It’s only been about a month since Lisa Jones began as director of Early Education for Guilford Center for Children (GCC), but her love affair with GCC began as soon as her family moved to town three years ago.
GCC offers early education at its beautiful, purpose-built pre-school on Stone House Lane. GCC’s sister program offers elementary-age Before and After School Care (BASC) programs at Guilford’s three elementary school buildings.
The Jones family first enrolled their daughter, Molly, in GCC BASC as a kindergartener, three years ago.
“I just responded so affirmatively to what she was experiencing,” says Lisa, noting she assessed GCC “as a mom first, and then this has been my life’s work for many a year. I started in the field of early childhood education in Boston right after grad school.”
Lisa was directing an Old Saybrook early education program when the family moved here from Deep River and she found GCC’s BASC program for her daughter.
“I was hearing things from friends in other towns who couldn’t find a program they liked,” says Lisa. “They’re were walking into programs that were chaos. I was walking into focused activities, in a calm environment, with the same teachers every single day. My daughter was bringing home these amazing things and explaining them, and they were also offering her separate classes. I just thought, ‘I love this place so much!’ So that’s how the whole love fest with GCC began. And when I visited here, I felt the same thing over again.”
Located at 47 Stone House Lane, GCC’s state-of-the-art building is not only show-stopper, it’s the heart of the warm and inviting home of GCC’s all-day, National Association for the Education of Young Children (NAEYC)-accredited early learning experience for preschoolers.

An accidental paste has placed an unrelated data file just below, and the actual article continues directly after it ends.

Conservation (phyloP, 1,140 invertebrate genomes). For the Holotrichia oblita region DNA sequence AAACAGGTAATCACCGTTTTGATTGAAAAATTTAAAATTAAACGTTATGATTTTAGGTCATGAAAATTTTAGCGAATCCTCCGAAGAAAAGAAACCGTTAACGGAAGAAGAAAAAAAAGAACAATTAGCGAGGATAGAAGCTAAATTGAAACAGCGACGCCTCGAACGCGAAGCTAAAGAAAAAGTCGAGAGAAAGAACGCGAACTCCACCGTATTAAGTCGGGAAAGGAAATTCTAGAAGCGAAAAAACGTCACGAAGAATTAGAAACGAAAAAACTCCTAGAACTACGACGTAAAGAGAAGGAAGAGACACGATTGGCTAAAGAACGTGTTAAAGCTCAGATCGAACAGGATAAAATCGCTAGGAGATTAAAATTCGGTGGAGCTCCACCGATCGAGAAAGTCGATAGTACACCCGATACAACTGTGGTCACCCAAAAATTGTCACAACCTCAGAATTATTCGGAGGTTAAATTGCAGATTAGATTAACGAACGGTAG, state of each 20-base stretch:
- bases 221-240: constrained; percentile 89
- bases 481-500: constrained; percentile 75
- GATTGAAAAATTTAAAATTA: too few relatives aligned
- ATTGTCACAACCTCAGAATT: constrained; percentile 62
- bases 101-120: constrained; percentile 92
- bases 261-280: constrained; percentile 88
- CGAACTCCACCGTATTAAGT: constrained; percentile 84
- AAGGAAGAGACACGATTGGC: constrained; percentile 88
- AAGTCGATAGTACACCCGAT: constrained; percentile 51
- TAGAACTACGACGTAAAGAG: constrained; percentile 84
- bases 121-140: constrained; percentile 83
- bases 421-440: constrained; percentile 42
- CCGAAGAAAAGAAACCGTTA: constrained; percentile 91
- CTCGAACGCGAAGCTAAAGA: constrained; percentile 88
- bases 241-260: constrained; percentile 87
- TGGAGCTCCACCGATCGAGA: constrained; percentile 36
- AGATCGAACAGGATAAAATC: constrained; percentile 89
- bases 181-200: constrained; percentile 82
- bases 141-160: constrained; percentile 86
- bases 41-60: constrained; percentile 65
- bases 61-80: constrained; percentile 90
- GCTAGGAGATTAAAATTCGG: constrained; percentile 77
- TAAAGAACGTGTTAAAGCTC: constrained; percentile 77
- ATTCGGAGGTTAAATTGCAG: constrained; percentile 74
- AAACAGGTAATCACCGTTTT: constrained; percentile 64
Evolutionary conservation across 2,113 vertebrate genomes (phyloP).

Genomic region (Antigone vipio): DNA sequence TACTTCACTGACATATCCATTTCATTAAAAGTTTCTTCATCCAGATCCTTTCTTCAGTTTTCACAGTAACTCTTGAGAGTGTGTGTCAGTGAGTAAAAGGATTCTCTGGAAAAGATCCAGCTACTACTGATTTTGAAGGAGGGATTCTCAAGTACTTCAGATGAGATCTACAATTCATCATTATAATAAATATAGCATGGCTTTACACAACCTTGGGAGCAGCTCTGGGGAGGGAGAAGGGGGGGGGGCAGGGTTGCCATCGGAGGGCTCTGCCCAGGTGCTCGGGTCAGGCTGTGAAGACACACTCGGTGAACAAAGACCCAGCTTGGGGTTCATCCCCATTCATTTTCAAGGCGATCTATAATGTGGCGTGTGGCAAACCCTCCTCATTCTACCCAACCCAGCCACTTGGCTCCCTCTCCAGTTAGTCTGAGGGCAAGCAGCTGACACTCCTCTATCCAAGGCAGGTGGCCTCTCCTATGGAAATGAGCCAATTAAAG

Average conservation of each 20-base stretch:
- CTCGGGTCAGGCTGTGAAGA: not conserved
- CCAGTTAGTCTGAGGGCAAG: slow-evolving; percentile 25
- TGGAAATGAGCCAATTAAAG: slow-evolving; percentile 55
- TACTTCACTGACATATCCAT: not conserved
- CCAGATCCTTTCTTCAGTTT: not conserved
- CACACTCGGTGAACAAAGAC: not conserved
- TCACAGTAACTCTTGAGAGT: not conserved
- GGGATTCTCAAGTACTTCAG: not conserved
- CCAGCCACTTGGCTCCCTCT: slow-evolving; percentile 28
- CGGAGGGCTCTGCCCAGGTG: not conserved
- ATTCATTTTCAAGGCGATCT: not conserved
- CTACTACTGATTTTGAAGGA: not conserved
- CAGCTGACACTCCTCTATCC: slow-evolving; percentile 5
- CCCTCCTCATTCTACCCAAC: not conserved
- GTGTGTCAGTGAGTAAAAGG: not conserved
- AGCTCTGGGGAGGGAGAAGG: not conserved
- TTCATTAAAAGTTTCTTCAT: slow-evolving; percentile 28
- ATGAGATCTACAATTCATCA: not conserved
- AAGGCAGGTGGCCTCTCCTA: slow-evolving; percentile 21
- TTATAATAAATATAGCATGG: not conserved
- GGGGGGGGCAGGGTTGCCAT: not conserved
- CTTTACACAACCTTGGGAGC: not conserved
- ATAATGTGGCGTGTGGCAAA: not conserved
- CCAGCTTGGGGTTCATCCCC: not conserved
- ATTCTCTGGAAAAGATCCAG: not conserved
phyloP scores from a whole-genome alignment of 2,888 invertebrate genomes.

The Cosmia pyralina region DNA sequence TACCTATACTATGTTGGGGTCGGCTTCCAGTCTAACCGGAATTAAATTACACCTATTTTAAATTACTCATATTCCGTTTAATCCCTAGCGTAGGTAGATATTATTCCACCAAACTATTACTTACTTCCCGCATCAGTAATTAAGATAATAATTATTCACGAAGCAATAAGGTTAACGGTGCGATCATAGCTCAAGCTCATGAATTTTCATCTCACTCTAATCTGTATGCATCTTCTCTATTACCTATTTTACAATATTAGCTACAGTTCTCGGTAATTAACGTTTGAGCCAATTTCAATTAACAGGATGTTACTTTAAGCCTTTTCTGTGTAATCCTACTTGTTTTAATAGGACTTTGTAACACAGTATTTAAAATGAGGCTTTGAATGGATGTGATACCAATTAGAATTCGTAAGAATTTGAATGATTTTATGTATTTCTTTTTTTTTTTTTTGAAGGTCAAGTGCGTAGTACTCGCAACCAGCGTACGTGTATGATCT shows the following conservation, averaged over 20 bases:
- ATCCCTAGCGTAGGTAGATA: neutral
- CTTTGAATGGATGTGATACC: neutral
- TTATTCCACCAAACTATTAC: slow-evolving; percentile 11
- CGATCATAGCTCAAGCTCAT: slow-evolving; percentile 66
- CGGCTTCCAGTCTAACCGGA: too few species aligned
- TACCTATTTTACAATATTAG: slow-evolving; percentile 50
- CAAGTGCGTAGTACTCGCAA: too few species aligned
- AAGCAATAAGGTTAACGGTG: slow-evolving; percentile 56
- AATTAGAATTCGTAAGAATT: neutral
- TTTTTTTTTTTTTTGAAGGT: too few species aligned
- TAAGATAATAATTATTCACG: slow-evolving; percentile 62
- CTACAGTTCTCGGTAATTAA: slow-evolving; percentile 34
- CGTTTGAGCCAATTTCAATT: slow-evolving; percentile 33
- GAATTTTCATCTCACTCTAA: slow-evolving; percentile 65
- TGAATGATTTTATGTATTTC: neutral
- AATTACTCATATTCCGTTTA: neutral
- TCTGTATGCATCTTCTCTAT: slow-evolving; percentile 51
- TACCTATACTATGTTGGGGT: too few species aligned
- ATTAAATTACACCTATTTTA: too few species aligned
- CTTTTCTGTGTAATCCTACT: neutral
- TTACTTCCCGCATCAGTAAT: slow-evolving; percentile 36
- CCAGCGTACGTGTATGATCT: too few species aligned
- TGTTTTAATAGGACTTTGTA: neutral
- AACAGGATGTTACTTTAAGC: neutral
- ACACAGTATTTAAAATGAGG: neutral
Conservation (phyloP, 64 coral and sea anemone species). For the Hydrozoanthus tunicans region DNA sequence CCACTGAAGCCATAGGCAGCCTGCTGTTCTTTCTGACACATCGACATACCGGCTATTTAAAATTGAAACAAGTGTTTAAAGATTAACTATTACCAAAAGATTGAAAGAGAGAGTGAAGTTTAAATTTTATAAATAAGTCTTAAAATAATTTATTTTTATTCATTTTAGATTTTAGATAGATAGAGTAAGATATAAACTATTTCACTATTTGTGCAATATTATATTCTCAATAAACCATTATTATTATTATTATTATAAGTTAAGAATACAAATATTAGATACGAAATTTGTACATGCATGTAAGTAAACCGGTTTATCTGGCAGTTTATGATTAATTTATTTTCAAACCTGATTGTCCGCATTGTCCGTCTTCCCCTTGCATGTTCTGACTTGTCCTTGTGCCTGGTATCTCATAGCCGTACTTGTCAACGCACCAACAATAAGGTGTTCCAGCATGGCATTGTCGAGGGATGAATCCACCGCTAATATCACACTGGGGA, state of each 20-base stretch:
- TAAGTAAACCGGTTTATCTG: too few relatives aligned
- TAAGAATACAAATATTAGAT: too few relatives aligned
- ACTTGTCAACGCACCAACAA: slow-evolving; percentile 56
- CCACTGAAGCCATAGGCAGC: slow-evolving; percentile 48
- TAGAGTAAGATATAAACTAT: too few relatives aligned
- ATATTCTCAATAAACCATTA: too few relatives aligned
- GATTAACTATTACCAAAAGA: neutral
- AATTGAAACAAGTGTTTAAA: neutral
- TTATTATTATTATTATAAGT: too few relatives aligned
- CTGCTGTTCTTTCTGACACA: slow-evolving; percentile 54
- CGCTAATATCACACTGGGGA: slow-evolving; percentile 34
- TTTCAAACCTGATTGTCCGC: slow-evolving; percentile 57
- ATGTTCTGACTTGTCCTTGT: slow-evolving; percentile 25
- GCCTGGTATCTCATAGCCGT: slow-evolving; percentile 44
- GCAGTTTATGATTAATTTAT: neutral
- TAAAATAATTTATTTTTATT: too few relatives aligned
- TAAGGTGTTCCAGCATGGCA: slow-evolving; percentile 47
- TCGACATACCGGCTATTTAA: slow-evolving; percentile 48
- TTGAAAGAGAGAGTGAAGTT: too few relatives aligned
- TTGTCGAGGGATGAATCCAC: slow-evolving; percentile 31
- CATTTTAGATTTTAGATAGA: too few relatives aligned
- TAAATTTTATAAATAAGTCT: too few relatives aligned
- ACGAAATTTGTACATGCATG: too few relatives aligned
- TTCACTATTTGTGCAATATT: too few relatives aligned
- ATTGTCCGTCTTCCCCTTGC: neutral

“NAEYC accreditation is the gold standard for early education,” says Lisa, of the rigorous standards which need to be met for the NAEYC’s stamp of approval. Accreditation is reviewed every five years. GCC has been consistently NAEYC accredited since 1995.
GCC welcomes working families and families of all income ranges, with tuition assistance based on state-set income levels as well as through unique GCC scholarships. GCC was founded in 1971 by a group of Guilford residents to meet the need for a growing number of working families. It’s early education site was located for many years in a small building on the Guilford Free Public Library campus.
When it comes to families seeking an early education experience through GCC, “We will not turn away. We don’t want families to ever feel deterred due to money,” says Lisa. “If you are interested in having your child here, talk to me. We have these amazing funds available so that every child that needs a great full day pre-school program that’s NAEYC accredited, I can make it work.”
GCC’s dedicated all-volunteer Board of Directors includes many of who have connections to children who have experienced the pre-school, Lisa notes.
“Liza Catino is the president and a past grandparent, and there are parents, past parents, and other grandparents, all helping to form decisions such as scholarships for families that need a little extra help here and there,” says Lisa.
Resident and mom Maggie Moffett Ferrell has been on the board since 2011.
“I cannot say enough positive things about this school,” says Maggie, adding that, as a non-profit, “one hundred percent of revenue goes to mission. Moreover, it is the only early education program in Guilford that offers significant financial assistance, thanks to special state grants for families in need, including newly settled Syrian, Iraqi, and Afghan refugees.”
The refugee families connected with GCC through an important relationship with Integrated Refugee & Immigrant Services in New Haven and Guilford Interfaith Ministries, says Maggie.
“GCC is a vibrant and valuable part of the shoreline community, easily seen in the families served, the local businesses supported through strategic partnerships, and the close relationship with other Guilford youth organizations,” Maggie adds, with Guilford Community Fund and the school’s next-door neighbor, Guilford Food Bank, among them.